Changing Role Of Turkey's Military Raises Questions
LINDA WERTHEIMER, host:
And now we turn to Turkey, the only county in NATO with a Muslim majority. Turkey's army has long been the symbol of a secular nation, and a major force in deciding who runs the country. But its revered place in Turkish society has diminished as the civilian government has challenged the military. Some who favor a modern Turkish state worry that the government is accumulating too much power in the name of democratic reform.
NPR's Peter Kenyon reports from Istanbul.
PETER KENYON: The event that triggered the latest round of debate over the military's role in Turkish life was not earth-shaking. Prime Minister Recep Tayyip Erdogan forced the military to abandon one of its hand-picked candidates for a senior leadership post, and accept a compromise candidate whose policy views are not very different from the military's first choice. And yet in the history of modern Turkey, such an assertion of power by civilian leaders over the military was rare, even shocking.
(Soundbite of marching band music)
KENYON: Long the defenders not only of Turkish territory but of Mustafa Kemal Ataturk's vision of a modern secular state, the Turkish armed forces grew accustomed to operating with impunity. The generals didn't hesitate to unseat governments they weren't happy with, staging coups in 1960, 1971 and 1980.
But in recent years, the government has grown more assertive, stunning the military with a string of arrests and accusations that senior military officers engaged in disruptive - sometimes treasonous - behavior. Those allegations have not been proved, but analysts say the damage to the military's image has been done.
Mr. YAVUZ BAYDAR (Newspaper Columnist): The military, once seen as the holy, untouchable and perfect institution, is almost entirely de-mythified right now.
KENYON: Yavuz Baydar, a columnist at the English-language Today's Zaman newspaper, says the military and its supporters are still powerful players, but Turkey has evolved to the point where governments fear the displeasure of the voters more than that of the generals.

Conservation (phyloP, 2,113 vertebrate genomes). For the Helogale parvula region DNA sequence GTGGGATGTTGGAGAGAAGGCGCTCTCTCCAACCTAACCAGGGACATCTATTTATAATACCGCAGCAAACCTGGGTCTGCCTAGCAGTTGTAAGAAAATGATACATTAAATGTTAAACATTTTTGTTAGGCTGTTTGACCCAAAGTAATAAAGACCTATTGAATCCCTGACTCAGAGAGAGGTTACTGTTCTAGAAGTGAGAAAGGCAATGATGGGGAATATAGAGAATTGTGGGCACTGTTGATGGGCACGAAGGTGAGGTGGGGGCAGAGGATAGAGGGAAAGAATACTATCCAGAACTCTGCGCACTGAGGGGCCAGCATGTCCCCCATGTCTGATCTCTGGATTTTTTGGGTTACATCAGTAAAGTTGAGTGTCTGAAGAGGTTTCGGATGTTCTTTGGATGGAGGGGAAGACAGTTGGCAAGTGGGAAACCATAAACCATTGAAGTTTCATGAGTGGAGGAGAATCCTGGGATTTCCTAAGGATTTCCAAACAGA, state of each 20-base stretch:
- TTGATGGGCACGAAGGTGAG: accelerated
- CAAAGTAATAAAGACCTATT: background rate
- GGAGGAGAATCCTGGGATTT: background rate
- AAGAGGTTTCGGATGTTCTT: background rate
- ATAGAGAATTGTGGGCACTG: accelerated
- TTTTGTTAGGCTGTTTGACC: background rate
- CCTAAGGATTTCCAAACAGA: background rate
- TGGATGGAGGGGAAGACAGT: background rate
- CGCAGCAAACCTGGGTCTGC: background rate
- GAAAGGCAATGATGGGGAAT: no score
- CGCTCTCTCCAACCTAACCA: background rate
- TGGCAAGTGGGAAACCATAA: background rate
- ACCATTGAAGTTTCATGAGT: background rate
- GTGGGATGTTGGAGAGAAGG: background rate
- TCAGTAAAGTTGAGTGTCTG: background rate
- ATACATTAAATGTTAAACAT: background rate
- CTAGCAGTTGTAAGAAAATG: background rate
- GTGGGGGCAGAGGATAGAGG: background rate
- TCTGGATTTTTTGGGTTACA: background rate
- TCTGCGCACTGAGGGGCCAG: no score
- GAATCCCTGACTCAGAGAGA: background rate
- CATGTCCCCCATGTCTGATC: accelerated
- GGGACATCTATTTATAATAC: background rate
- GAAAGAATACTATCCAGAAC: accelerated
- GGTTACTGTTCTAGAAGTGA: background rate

Mr. BAYDAR: But it is certain that the military now realizes that the periods of coup - is over. It has, actually, already entered - phase of negotiations with the government.
KENYON: The government's political win over the generals comes at an important time for Prime Minister Erdogan, who's ramping up the campaign for a series of constitutional reforms, which go to a public referendum next month. Erdogan is framing the vote as an opportunity to repudiate past military coups and to rewrite the constitution drafted under the military's influence after the last one in 1980.
The problem for some Turks, says professor Emrullah Uslu at Istanbul's Yeditepe University, is that the A-K Party's own commitment to genuine democratic reform is now in question.
Professor EMRULLAH USLU (Yeditepe University): The government, to be honest, is not a government that promoted full-fledged democracy. We know that this government has taken one step further and two steps back in history.
KENYON: Analyst Gareth Jenkins says after winning the governing majority in 2002, the A-K Party launched a series of genuine reforms as part of Turkey's arduous drive toward qualification for membership in the European Union. But after eight years in power, Jenkins says many are questioning whether the government is still promoting democracy or its own perpetuation in power.
Mr. GARETH JENKINS (Analyst): First, we had them becoming more democratic, and now we're getting increasingly a more authoritarian government. And of course, civilian control of the military is a prerequisite for democracy, but it's not democracy in itself. And I think if you want to look at the most obvious example of that, you just have to look at Russia - where you do have civilian control over the military in Russia, but you do not have anything approaching a full democracy.
KENYON: Supporters of the government say such fears are overblown, and even the government's strongest critics agree that Erdogan's leadership has been notable for his cautious, incremental approach to change. But as longstanding taboos continue to fall, some Turks are wondering whether the apparent demise of the old, secular elite is giving way to a new Democratic future - or simply a new, religious elite.
Peter Kenyon, NPR News, Istanbul.
NPR transcripts are created on a rush deadline by a contractor for NPR, and accuracy and availability may vary. This text may not be in its final form and may be updated or revised in the future. Please be aware that the authoritative record of NPR's programming is the audio.